Abandoned High Arctic Weather Station Mould Bay on Prince Patrick Island, Nunavut
The High Arctic Weather Station Mould Bay is situated on Prince Patrick Island on the west side of Crozier Channel opposite Eglinton Island.
Prince Patrick Island is surrounded year round by ice and is one of the most inaccessible places in Canada. Such severe sea ice conditions make air travel the only means of transportation to and from the site. The island is also seismically active.
Mould Bay was opened as a weather station in 1948 by a joint American/Canadian military project. On April 11th. of that year a United States air lift was carried out from Resolute with 3 station personnel and basic supplies.
The Americans withdrew from the site on November 2nd. 1971. The station supported a group of 10 to 40 employees over the years of its operation.
Building at Mould Bay
In 1961 what now is the Geological Survey of Canada under the Geomagnetism Program established a combined magnetic and seismic observatory at the Mould Bay site.
The site was upgraded in 1975 and again in 1985. The last manned weather observations were taken at the site on March 31, 1997. Today an automated weather observation system operates at the station, with its location near the air strip.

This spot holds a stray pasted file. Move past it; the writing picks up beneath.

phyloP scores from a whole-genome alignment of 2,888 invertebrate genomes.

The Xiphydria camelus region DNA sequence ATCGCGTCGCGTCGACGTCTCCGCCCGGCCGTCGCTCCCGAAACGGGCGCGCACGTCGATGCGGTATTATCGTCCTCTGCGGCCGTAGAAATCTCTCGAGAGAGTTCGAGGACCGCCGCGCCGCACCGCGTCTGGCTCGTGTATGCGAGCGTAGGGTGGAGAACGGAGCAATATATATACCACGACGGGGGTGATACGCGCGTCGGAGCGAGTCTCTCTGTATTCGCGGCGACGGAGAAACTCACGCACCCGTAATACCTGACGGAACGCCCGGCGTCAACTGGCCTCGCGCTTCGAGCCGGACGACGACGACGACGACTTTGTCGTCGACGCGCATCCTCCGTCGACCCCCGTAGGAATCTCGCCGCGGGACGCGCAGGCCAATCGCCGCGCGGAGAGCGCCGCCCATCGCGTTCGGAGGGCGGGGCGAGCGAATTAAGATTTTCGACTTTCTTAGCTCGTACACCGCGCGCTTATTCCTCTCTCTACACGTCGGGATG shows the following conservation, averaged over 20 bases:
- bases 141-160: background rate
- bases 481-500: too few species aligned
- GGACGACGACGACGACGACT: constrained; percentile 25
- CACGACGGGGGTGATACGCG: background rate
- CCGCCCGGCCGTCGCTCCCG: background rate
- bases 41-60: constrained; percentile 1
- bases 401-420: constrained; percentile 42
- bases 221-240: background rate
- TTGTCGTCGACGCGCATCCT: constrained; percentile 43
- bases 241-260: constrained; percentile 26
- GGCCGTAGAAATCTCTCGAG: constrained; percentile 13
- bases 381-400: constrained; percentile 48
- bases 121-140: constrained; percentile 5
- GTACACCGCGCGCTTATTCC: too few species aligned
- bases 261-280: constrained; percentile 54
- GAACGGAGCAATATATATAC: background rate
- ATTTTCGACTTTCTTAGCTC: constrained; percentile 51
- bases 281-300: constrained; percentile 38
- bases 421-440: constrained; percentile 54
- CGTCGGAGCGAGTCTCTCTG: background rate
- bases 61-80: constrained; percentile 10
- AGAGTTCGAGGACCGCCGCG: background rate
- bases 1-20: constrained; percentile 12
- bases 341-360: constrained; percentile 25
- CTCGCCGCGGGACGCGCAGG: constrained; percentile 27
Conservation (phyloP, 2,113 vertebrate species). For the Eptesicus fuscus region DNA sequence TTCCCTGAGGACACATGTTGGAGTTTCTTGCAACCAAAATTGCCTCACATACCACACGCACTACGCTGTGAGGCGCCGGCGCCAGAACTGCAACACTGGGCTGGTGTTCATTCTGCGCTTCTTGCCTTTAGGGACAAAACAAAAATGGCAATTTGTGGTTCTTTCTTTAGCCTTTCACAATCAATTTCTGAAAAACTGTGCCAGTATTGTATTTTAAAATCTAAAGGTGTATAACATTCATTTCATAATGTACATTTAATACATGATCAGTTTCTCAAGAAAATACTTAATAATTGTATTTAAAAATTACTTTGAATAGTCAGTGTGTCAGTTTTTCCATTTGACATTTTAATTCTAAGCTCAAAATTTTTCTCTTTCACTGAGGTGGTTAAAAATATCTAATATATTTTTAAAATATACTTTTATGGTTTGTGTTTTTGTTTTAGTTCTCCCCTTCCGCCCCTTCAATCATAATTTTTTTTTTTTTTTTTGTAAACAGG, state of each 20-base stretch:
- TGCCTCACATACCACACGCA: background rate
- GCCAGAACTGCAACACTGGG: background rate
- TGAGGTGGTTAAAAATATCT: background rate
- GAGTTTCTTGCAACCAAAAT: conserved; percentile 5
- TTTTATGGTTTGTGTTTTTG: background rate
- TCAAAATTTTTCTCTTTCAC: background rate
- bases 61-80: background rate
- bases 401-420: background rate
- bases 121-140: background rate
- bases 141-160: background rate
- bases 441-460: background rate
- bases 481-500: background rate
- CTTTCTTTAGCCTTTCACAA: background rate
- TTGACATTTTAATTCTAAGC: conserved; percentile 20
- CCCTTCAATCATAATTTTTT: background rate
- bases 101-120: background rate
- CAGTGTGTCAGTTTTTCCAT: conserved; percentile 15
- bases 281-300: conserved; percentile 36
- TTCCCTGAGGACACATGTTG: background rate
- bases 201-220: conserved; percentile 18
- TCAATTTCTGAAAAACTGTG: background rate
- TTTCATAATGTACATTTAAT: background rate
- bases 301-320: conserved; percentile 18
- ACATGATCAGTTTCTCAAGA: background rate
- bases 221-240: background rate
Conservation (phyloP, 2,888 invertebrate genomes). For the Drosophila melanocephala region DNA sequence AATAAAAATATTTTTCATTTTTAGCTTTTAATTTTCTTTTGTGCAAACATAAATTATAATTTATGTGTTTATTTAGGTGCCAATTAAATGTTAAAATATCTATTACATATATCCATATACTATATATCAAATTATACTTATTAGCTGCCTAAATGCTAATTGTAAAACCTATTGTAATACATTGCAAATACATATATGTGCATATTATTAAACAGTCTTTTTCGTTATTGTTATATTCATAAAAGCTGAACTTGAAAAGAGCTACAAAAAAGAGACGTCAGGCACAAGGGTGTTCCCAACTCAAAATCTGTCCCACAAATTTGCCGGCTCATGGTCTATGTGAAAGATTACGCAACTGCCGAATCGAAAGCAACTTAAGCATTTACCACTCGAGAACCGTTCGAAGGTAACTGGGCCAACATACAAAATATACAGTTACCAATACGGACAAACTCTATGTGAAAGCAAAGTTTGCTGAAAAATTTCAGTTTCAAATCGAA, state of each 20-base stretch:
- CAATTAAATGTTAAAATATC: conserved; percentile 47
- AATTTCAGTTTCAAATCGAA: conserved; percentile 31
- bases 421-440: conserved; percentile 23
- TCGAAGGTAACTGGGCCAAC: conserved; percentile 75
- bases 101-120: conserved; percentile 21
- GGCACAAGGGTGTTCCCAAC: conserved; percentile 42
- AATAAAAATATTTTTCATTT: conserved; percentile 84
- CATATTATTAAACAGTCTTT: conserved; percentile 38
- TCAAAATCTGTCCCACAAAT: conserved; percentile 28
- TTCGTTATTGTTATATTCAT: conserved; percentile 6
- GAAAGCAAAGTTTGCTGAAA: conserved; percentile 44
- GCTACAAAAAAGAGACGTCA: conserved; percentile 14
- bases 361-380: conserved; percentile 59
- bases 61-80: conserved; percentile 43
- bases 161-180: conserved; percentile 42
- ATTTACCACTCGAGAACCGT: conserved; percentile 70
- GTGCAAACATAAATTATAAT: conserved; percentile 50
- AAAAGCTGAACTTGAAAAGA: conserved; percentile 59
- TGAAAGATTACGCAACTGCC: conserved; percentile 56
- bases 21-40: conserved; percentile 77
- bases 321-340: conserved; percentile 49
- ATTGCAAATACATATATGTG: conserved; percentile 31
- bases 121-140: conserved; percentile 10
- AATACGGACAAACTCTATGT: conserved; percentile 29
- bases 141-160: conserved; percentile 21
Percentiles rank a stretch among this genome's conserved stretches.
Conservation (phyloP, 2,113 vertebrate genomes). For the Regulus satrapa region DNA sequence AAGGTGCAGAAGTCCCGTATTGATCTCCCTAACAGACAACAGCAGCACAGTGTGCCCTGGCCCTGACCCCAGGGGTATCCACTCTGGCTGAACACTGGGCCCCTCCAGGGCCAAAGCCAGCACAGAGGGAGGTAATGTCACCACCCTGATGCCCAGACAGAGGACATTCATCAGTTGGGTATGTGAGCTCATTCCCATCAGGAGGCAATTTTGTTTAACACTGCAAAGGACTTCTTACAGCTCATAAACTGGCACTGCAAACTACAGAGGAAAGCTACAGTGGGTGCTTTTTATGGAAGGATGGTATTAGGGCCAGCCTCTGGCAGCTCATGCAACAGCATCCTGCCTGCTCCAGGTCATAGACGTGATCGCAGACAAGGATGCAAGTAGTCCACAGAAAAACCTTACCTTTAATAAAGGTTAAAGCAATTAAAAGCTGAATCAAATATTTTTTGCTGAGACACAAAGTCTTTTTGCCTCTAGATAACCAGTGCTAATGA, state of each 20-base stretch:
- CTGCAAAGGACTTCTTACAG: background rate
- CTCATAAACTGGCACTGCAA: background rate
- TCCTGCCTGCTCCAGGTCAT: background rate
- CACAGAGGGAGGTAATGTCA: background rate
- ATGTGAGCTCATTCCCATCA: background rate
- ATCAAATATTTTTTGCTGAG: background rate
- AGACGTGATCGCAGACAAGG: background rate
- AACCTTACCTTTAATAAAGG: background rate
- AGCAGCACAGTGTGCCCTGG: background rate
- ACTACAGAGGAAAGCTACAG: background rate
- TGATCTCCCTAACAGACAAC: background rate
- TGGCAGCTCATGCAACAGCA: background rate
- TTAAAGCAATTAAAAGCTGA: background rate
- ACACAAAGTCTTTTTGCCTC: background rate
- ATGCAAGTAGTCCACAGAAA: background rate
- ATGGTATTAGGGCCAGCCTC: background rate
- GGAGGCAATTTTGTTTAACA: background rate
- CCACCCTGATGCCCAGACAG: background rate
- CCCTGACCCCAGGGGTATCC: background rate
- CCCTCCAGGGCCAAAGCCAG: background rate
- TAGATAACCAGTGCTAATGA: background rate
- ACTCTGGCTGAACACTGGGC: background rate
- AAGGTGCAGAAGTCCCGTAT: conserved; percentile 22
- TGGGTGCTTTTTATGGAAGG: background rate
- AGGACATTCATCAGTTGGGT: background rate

For current weather conditions for Mould Bay from Environment Canada's Weather office, click here.
Mould Bay Landscape
Author Ian Cameron wrote a work of fiction about Prince Patrick Island in 1961 entitled, "the Lost Ones".
Walt Disney Pictures turned it into a film in 1970, "The Island at the Top of the World".
Both tell a story of a lost colony of Vikings living in a remote valley at the centre of the Island that is habitable because of warmth provided by a volcano.
Prince Patrick Island Satellite Image
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